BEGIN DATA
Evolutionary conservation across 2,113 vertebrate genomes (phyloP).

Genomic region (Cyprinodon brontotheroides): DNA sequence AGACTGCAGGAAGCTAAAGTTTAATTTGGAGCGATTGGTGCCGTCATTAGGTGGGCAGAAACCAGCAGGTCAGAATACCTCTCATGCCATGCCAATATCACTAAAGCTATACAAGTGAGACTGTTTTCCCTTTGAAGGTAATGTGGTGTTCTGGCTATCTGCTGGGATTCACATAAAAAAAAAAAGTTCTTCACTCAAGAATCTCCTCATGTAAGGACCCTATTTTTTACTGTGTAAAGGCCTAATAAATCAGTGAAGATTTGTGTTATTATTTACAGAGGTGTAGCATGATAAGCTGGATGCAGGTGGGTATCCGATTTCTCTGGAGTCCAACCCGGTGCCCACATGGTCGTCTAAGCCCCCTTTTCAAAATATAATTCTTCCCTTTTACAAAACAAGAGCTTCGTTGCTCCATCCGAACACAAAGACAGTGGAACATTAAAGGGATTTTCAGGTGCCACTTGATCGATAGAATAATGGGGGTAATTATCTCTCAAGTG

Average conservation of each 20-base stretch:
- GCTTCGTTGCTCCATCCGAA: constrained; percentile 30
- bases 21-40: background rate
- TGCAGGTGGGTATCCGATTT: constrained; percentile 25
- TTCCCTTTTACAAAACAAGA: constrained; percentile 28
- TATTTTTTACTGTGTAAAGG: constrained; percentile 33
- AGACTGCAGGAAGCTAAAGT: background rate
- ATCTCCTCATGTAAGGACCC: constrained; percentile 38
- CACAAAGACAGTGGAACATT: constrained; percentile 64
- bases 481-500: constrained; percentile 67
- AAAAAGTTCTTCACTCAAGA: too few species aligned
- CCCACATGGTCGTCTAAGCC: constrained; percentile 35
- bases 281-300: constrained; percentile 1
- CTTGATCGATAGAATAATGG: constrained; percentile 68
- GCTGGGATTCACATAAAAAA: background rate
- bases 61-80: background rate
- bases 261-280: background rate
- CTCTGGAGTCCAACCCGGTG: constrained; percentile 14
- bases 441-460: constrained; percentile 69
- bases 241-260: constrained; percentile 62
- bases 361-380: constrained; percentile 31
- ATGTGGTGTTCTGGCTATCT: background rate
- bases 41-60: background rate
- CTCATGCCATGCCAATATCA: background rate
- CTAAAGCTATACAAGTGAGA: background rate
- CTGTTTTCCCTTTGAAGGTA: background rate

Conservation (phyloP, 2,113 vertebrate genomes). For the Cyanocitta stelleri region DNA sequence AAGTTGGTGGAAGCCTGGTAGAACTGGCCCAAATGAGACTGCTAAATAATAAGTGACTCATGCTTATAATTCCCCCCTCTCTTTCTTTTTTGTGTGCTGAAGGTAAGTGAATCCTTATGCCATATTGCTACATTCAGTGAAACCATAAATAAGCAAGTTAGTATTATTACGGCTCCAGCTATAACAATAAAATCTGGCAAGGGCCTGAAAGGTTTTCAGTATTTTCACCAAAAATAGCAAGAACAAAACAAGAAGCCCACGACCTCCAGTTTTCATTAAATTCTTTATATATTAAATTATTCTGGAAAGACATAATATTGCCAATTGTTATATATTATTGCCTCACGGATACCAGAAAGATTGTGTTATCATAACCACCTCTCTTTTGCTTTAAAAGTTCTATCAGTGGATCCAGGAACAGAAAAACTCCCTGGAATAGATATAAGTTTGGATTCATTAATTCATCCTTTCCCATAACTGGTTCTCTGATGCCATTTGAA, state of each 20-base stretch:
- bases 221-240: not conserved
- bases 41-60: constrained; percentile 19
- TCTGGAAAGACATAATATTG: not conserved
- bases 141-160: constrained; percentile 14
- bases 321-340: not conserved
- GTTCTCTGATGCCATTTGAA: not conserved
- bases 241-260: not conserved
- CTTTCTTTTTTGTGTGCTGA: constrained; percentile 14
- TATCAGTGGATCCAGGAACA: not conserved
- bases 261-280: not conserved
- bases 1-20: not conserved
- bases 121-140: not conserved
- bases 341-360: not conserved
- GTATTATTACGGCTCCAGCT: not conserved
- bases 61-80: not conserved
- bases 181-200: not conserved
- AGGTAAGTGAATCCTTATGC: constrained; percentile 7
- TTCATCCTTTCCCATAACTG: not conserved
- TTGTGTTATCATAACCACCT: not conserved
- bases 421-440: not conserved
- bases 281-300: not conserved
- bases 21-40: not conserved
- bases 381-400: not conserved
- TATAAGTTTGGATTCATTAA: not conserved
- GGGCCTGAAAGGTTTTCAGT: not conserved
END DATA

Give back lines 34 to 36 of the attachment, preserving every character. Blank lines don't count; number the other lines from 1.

- bases 321-340: not conserved
- GTTCTCTGATGCCATTTGAA: not conserved
- bases 241-260: not conserved